> 
> Struts Shale would be repositioned as a library, which I think is a 
> better fit.
>  A framework to me is a comprehensive, one-stop-shop solution to create an
> application.  A library is a collection of independent features that can 
> be used
> in piecemeal.  Therefore, I think a library is a better definition for 
> Shale's
> collection of JSF extensions.  While Struts Action would definitely support
> Shale, it would continue to be able to be used with pure JSF applications.
> 
> Struts Tags would be the WebWork UI components, a library of re-usable,
> stateless tags that can be used in Velocity, Freemarker, or JSP.  They 
> would
> include current and future AJAX tags.  These tags would most likely 
> remain tied
> to Struts Action 2, but not necessarily.
> 
> How would this benefit Struts Action? By splitting of the tags, we can 
> focus on
> the core project and get it out the door quicker.  By publicizing our 
> JSF and
> Shale integration, we would open our framework up to a broader audience.
> 
> How would this benefit Struts Shale? Shale would also be opened up to a 
> broader,
> Action-based audience and wouldn't be seen as a competitor to Struts 
> Action.  It
> wouldn't lose its autonomy or pure JSF support.  It would gain developer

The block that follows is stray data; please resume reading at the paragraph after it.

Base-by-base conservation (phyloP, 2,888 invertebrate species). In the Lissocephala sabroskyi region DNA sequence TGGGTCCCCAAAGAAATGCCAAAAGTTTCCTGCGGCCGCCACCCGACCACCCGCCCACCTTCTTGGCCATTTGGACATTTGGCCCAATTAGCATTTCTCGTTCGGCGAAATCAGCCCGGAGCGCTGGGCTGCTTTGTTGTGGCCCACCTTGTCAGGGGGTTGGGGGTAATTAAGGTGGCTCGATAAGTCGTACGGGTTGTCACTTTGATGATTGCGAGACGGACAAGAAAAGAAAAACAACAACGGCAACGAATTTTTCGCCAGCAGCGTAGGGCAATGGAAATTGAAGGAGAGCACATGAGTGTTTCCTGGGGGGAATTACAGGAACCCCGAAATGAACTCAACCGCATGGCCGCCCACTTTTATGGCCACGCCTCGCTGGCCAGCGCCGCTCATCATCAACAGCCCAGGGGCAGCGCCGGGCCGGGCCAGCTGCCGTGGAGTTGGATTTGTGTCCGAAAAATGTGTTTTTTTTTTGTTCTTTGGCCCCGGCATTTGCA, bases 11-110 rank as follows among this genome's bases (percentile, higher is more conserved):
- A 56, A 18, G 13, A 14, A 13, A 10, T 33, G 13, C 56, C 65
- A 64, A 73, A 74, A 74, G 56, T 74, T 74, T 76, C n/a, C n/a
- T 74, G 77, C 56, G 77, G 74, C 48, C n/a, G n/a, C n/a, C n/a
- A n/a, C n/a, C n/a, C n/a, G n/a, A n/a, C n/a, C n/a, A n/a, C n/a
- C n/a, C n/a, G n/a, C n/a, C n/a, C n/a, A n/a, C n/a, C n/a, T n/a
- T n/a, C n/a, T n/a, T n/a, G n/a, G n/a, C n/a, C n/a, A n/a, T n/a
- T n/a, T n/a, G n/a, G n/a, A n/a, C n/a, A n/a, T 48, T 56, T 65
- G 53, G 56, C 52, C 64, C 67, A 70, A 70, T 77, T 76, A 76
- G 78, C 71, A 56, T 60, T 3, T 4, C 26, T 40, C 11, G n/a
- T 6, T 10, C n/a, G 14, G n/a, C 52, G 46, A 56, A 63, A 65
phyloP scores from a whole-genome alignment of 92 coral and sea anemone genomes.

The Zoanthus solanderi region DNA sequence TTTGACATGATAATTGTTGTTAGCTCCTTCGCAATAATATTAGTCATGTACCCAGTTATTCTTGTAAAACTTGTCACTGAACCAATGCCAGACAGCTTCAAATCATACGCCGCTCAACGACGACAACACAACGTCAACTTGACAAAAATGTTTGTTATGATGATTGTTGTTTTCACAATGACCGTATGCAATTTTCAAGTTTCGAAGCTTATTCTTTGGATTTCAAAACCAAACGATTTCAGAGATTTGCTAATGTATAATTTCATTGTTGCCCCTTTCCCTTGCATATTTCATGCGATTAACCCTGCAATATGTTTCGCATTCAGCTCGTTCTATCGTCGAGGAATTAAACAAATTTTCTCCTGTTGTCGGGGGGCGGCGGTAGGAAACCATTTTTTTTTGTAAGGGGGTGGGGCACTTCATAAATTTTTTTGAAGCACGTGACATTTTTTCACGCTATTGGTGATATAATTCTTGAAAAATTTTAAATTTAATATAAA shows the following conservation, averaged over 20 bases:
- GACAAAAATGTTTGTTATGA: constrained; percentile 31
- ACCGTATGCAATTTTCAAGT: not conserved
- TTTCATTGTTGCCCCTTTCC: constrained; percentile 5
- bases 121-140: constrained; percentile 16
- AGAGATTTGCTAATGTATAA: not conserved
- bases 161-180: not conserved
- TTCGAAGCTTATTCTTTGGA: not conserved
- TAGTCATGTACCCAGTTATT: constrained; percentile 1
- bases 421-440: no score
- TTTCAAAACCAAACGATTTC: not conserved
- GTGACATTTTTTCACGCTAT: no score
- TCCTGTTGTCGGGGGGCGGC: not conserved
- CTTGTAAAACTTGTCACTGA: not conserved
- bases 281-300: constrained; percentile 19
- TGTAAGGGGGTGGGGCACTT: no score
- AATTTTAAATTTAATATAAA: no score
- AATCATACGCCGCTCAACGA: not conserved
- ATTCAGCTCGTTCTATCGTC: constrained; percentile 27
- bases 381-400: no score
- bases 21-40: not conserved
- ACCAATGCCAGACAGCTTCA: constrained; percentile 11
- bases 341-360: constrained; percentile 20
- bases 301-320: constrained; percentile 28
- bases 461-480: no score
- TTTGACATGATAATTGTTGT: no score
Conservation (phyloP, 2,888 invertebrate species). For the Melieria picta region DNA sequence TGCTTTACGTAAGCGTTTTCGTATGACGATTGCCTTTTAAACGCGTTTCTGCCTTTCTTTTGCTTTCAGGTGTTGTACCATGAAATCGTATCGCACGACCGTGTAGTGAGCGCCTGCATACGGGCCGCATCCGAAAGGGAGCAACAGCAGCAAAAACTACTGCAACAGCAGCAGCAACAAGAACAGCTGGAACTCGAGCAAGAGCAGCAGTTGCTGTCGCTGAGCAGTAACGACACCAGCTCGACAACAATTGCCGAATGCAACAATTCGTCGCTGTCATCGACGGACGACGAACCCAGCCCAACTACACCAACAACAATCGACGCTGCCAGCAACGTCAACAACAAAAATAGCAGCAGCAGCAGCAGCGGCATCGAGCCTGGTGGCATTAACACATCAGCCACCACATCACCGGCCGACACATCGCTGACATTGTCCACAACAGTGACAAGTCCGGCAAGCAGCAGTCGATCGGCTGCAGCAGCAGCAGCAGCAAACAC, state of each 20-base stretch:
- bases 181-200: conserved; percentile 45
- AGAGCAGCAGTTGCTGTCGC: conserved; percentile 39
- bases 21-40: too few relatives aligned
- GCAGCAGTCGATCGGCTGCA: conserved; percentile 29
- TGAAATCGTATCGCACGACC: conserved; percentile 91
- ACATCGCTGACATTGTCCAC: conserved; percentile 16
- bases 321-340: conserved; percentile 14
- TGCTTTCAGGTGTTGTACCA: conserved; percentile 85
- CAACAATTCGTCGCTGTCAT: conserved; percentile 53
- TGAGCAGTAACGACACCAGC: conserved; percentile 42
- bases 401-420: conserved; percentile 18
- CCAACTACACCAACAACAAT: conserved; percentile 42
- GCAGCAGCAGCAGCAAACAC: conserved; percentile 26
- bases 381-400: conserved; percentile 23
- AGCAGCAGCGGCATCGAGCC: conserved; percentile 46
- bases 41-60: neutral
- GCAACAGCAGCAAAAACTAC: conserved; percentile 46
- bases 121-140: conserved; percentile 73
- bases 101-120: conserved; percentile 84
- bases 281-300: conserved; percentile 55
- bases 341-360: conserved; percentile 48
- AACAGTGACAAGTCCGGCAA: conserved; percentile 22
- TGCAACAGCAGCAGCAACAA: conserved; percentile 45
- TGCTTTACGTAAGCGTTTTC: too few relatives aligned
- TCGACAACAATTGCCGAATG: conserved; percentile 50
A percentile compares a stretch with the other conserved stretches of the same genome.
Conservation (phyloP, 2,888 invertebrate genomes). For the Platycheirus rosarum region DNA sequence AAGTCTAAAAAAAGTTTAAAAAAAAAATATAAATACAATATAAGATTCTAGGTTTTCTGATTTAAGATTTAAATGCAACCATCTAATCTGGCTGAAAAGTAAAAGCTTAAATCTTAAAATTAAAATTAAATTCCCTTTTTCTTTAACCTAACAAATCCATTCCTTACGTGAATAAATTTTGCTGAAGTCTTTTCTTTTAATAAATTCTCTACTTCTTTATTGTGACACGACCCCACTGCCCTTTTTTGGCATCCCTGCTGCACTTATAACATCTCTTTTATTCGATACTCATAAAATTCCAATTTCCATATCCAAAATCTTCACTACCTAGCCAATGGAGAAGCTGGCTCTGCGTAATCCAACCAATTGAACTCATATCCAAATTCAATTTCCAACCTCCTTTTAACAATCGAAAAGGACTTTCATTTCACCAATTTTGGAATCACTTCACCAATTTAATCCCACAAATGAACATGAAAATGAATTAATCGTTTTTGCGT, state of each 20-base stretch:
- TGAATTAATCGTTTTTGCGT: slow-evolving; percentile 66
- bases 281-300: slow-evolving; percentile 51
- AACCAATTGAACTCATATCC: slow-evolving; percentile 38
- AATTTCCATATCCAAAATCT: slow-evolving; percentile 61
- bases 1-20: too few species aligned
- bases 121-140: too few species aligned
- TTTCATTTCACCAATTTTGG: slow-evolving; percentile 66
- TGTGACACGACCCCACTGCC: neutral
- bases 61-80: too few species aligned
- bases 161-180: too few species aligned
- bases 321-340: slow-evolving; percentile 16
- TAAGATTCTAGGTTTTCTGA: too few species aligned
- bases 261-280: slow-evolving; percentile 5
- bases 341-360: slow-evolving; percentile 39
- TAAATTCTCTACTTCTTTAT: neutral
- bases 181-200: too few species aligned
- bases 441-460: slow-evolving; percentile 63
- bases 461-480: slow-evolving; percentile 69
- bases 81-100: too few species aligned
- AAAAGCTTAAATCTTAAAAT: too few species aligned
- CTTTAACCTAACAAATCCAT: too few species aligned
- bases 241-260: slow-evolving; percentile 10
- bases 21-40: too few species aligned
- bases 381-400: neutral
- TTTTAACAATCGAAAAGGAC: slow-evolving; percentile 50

> support as more Action-based apps would start to use JSF and need Shale.
> 
> How would this benefit Struts Tags? The tags could evolve quicker with 
> faster
> releases due to less code.  They would be free to add new marginal features
> without worrying about bloating Struts.  This project would be analogous to
> MyFaces Tomahawk as a library of components.
> 
> How would this benefit the Struts community? Finally, Struts returns to its
> roots as a single framework.  While pieces of it may be usable outside the
> Action-based controller like Shale, it becomes the single place you go 
> to solve
> your application development needs.  The documentation would be unified 
> and the
> supporting committer community in step.  If you wanted the whole 
> framework, you
> download Struts.  If you just want one of the libraries, they are 
> available ala
> carte as well.
> 
> This proposed change is primarily one of message and vision, and should 
> have
> minimal impact on current development activity.  With the next 
> generation of
> books and conferences in the works, I think it is important to develop a 
> clear
> message to the Struts community and minimize any confusion.
> 
> The bottom line is we want Struts to be the place to go to make web 
> development
> easier, faster, with less hassles.  I think this proposal provides the 
> vision to
> make that happen.
> 
> Don
> 
> [1] 
> http://www.oreillynet.com/onjava/blog/2006/06/isnt_rails_supposed_to_change.html 
> 
> 
> 
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> 
> 
> 

-- 
Frank W. Zammetti
Founder and Chief Software Architect
Omnytex Technologies
http://www.omnytex.com
AIM: fzammetti
Yahoo: fzammetti
MSN: fzammetti@hotmail.com
Java Web Parts -
http://javawebparts.sourceforge.net
Supplying the wheel, so you don't have to reinvent it!